New video for this posting. An overview of the audio podcast series. Plus a reminder about how the time is right to combine a fall trip to see the colorful landscape with events in Seneca Falls, NY. Get a shot of inspiration by watching the Seneca Falls video from Suffrage Wagon News Channel.
When planning a social event at home or for your organization, think about making English scones. They’ll be fresh out of the oven and won’t cost you an arm and a leg, like at bakeries where it isn’t unusual to spent up to $2 and more for a scone. Take note of the ingredients and watch for the video, coming soon, from Suffrage Wagon Cooking School.
Ingredients: 3 cups all-purpose flour; 1/2 cup white sugar; 5 teaspoons baking powder; 1/2 teaspoon salt; 3/4 cup butter; 1 egg beaten; 1 cup milk. Preheat oven to 400 degrees. Process: In a large bowl, combine flour, sugar, baking powder, and salt. Cut in butter. Mix the egg and milk in a small bowl and stir in flour until moist. Turn out dough onto a lightly floured surface and knead quickly. Roll dough out onto a 1/2 inch thick round on a lightly floured surface round. Cut into eight wedges and place on the prepared baking sheet. Bake 15 minutes in the preheated oven or until golden brown.
Are you following the audio podcast series, “Playing Politics with the President?” A video reminder. This is the second series of podcasts from Suffrage Wagon News Channel. The previous series, “Trouble Brewing in Seneca Falls,” is great to inspire you to plan a visit to Seneca Falls, NY this month. Check out events.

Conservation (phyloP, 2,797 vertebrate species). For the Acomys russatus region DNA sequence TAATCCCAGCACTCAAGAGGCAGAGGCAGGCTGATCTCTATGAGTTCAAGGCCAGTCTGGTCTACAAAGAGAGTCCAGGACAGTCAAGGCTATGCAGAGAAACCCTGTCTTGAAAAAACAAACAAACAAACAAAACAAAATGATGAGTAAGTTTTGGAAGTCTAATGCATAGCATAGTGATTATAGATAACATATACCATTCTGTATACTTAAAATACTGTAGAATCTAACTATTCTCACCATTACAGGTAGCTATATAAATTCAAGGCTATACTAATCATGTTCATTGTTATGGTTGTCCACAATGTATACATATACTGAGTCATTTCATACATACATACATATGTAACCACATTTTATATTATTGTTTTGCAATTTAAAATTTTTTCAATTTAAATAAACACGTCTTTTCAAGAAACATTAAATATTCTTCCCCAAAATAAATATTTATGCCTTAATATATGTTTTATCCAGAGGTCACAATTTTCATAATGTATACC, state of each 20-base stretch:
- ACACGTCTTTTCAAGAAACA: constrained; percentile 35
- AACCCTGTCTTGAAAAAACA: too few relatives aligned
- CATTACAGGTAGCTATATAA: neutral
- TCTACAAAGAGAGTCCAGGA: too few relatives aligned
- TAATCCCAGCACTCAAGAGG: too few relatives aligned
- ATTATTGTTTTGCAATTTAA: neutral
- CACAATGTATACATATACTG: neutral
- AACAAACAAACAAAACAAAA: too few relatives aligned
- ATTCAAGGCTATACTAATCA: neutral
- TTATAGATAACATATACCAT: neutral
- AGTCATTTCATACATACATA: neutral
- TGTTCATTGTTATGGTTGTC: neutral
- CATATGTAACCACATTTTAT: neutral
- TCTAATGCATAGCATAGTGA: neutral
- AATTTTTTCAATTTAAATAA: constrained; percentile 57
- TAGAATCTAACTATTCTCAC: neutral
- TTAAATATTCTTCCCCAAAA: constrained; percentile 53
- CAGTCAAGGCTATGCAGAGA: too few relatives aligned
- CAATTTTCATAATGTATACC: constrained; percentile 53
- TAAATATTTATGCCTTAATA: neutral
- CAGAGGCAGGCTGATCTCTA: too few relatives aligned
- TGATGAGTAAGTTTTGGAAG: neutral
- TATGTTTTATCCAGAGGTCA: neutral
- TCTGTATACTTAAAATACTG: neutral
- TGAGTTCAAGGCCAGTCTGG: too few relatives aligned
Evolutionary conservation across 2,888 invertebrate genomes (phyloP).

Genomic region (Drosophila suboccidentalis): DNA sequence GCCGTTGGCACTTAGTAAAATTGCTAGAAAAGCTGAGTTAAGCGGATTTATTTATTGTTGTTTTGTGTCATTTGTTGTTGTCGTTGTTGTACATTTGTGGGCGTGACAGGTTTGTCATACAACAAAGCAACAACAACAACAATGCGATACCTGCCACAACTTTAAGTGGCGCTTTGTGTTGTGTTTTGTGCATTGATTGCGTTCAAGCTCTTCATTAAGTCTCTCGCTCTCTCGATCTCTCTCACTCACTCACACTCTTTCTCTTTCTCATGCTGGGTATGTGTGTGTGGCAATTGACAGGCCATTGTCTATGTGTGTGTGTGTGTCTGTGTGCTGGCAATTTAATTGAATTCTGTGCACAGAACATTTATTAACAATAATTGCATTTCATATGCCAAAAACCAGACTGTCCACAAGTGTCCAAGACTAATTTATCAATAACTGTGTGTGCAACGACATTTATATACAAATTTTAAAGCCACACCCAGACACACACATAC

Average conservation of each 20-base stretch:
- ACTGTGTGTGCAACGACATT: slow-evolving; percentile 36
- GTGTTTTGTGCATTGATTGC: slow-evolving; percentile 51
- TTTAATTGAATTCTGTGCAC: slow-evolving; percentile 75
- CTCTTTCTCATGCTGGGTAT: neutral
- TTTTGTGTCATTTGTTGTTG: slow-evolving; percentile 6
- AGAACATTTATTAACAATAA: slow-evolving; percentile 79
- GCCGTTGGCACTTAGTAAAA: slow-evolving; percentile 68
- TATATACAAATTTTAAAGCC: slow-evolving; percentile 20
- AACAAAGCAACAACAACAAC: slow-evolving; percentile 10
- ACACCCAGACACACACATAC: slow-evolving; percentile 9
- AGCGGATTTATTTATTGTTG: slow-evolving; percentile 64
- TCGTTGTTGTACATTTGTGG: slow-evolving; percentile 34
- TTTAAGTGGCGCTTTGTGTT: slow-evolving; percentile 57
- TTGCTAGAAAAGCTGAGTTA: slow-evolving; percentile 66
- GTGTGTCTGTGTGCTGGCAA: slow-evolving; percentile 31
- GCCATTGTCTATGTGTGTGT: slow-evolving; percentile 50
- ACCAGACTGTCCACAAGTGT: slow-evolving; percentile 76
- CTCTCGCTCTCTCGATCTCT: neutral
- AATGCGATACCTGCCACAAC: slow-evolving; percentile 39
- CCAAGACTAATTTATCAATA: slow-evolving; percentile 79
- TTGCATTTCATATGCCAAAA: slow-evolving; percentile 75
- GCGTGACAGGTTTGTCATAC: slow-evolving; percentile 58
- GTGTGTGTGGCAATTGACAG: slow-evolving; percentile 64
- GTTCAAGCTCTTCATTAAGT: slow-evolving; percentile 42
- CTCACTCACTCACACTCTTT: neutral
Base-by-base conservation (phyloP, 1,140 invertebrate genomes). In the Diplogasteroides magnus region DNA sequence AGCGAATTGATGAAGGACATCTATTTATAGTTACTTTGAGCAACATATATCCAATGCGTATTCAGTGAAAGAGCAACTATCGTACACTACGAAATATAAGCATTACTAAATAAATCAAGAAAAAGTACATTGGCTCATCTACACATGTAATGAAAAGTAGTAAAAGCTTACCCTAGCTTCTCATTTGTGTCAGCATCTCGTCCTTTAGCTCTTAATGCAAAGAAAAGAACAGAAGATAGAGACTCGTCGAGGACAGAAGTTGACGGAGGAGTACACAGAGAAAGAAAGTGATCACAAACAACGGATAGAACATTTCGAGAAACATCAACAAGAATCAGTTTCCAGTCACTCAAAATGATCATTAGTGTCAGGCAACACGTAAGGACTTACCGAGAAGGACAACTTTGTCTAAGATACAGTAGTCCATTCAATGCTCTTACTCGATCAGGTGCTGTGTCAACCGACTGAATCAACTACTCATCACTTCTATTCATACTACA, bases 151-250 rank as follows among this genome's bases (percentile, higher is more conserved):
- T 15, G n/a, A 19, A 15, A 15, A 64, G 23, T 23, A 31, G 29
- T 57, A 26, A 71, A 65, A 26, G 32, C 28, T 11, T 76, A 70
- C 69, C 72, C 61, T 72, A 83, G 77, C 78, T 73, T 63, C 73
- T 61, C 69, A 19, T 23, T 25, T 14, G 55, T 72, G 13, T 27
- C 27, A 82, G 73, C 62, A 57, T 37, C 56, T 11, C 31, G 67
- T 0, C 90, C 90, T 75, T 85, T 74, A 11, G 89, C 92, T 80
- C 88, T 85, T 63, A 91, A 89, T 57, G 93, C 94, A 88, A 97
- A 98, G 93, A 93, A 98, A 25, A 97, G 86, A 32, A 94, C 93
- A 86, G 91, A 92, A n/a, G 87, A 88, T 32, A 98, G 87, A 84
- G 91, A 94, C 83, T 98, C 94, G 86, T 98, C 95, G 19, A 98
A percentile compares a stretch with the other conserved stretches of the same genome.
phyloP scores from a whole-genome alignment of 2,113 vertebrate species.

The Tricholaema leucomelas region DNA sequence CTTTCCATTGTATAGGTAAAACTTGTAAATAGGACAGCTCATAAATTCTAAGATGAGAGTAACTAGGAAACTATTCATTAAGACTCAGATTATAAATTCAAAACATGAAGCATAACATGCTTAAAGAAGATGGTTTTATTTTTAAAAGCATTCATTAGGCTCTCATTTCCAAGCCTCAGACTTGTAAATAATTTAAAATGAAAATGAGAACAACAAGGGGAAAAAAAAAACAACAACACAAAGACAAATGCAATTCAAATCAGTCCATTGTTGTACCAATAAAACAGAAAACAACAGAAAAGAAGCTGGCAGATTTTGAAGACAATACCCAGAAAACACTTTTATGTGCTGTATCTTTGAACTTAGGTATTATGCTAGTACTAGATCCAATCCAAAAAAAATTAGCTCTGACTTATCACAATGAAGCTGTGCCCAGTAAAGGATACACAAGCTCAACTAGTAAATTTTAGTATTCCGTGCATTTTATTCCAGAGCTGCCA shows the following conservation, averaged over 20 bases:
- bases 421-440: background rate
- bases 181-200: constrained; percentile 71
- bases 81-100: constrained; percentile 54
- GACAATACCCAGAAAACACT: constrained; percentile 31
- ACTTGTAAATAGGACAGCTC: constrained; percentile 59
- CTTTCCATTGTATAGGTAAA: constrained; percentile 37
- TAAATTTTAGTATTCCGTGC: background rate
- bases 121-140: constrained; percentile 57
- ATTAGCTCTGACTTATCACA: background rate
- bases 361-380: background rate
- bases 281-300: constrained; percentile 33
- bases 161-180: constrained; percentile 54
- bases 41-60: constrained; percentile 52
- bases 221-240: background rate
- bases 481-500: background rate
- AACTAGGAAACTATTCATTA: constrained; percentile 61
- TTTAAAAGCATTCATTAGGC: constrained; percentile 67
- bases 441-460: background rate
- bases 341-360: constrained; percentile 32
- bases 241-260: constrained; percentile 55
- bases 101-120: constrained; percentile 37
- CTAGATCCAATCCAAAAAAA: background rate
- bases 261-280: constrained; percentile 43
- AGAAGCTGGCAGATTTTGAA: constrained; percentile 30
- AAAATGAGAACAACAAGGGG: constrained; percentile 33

“Playing Politics with the President” summary: Podcast #1. Podcast #2. Podcast #3. Podcast #4. Podcast #5 of the nine-audio podcast series from “Jailed for Freedom” with Doris Stevens. This is the series so far: The programming starts with the big 1913 Washington, DC parade and moves into the suffrage deputations to U.S. President Woodrow Wilson. The pressure is on to push for votes for women. Series production by Suffrage Wagon News Channel. Audio by Librivox.
IN OTHER NEWS: There’s a lot of fascinating news in cyberspace. How about the Australian suffragist who shook up an empire? Visit the link. Historians are meeting in Amsterdam later this month to discuss how the digital revolution is shaping the study and presentation of history.
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